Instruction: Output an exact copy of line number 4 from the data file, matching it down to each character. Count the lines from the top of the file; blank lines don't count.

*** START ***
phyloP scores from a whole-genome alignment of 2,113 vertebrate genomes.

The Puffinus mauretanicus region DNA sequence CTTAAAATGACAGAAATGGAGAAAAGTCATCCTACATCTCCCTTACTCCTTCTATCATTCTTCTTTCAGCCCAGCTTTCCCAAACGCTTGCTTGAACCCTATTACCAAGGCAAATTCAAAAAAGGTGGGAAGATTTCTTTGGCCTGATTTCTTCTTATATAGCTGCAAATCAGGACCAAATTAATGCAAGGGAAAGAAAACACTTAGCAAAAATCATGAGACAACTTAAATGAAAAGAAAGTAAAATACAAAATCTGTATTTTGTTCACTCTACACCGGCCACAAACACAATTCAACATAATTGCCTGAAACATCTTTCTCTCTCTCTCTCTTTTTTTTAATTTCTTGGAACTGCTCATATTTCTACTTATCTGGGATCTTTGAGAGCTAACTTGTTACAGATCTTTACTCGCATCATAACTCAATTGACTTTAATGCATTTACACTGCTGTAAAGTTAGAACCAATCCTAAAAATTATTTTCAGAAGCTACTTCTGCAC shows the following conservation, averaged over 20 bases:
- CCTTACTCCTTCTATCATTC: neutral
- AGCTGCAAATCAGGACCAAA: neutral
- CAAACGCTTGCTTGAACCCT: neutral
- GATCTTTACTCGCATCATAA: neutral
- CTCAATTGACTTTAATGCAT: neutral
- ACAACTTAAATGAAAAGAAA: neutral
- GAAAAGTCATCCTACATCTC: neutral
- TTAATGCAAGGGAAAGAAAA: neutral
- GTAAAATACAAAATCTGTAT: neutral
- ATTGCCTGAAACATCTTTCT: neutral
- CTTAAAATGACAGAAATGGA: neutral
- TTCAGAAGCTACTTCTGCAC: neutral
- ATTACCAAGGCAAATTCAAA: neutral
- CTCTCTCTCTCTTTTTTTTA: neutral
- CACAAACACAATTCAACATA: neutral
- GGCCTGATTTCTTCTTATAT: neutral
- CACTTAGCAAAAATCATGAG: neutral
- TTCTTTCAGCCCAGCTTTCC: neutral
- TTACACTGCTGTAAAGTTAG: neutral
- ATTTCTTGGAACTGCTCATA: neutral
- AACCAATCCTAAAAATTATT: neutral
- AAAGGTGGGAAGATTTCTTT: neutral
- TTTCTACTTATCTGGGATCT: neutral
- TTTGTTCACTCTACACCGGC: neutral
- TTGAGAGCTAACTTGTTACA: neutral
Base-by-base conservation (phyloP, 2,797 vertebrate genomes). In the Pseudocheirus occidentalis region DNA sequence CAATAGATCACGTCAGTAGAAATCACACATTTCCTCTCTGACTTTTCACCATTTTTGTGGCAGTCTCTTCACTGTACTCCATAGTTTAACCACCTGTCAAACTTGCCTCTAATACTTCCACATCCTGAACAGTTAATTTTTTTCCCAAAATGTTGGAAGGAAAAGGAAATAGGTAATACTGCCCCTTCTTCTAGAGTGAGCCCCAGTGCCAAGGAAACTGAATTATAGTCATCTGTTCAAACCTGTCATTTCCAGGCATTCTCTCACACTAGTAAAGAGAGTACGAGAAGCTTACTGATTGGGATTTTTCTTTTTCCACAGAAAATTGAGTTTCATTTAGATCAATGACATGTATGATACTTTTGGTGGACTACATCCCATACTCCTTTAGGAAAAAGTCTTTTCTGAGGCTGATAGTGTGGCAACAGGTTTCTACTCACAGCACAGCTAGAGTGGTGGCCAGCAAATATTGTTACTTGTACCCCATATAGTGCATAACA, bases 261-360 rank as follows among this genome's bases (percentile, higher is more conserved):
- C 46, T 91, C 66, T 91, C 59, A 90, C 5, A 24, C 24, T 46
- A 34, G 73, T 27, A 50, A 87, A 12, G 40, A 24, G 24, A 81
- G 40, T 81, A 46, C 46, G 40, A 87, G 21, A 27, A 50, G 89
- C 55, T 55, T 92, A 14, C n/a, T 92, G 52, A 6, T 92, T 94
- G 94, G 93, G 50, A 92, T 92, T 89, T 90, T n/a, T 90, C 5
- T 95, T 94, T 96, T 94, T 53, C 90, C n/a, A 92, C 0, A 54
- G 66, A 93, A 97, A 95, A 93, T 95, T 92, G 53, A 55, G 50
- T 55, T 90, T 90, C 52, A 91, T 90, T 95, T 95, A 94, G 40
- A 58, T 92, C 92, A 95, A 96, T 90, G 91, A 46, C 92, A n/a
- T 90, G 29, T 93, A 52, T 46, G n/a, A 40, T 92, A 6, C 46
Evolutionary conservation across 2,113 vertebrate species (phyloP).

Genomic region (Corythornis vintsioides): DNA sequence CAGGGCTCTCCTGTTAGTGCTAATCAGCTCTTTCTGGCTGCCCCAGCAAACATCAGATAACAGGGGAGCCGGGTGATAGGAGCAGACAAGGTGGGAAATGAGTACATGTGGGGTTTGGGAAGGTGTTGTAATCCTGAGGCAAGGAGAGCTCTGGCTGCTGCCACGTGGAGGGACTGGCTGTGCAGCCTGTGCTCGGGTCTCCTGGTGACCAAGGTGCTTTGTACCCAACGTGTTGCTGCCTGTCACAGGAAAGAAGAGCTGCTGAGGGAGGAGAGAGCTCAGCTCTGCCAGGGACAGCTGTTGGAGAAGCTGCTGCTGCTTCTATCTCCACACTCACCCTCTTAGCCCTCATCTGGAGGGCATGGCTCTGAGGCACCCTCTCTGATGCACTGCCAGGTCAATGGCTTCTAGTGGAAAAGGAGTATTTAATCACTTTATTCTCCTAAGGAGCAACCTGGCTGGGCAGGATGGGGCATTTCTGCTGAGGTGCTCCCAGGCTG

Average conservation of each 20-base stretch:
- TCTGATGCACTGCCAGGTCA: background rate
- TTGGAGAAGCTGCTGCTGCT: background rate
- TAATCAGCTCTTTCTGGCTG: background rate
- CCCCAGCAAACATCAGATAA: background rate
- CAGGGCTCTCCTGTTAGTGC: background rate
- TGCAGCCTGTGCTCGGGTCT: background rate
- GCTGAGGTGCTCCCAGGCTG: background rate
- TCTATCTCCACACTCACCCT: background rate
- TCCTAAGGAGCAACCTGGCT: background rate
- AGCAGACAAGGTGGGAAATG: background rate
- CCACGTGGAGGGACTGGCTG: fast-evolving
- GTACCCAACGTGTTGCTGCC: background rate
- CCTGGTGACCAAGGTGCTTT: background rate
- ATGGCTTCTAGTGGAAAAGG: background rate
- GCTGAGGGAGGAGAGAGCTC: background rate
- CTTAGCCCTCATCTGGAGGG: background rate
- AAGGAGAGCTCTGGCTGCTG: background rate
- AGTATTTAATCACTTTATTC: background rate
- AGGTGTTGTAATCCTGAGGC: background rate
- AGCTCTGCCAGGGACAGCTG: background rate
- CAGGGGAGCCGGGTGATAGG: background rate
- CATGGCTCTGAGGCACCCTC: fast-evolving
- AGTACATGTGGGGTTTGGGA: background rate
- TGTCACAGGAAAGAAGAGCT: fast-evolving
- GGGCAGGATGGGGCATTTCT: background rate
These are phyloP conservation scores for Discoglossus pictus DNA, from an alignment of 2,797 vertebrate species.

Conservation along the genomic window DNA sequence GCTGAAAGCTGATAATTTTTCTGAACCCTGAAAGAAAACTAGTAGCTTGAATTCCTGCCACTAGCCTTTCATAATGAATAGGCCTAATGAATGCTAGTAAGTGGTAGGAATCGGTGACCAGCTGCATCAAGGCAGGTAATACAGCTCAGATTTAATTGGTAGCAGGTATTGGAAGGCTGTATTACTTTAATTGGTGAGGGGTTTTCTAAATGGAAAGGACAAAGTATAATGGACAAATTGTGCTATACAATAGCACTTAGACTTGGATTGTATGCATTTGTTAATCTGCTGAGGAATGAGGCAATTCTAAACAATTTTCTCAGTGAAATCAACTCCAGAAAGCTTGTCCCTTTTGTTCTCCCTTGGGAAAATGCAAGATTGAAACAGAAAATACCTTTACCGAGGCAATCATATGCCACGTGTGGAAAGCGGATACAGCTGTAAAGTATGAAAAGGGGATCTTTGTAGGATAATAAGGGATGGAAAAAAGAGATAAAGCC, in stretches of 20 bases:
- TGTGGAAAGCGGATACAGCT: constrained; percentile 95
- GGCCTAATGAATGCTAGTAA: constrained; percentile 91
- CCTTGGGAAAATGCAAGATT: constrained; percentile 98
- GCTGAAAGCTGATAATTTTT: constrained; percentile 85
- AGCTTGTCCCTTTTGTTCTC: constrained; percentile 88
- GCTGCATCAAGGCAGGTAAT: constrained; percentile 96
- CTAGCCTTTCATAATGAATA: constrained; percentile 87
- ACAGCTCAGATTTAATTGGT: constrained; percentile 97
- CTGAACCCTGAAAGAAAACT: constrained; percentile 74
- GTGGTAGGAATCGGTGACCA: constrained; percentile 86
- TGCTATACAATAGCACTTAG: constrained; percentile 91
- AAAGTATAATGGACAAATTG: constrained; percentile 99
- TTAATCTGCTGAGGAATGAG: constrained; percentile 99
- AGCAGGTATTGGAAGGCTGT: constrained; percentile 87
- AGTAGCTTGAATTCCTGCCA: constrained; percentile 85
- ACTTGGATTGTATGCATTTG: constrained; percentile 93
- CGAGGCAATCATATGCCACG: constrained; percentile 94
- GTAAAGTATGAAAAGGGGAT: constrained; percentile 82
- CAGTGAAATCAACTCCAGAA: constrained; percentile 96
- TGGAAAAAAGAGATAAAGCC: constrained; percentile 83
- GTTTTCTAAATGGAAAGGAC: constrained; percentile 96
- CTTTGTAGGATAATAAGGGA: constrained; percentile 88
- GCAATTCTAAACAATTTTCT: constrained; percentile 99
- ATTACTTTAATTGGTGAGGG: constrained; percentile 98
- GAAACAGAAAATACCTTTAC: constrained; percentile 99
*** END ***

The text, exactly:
- AGCTGCAAATCAGGACCAAA: neutral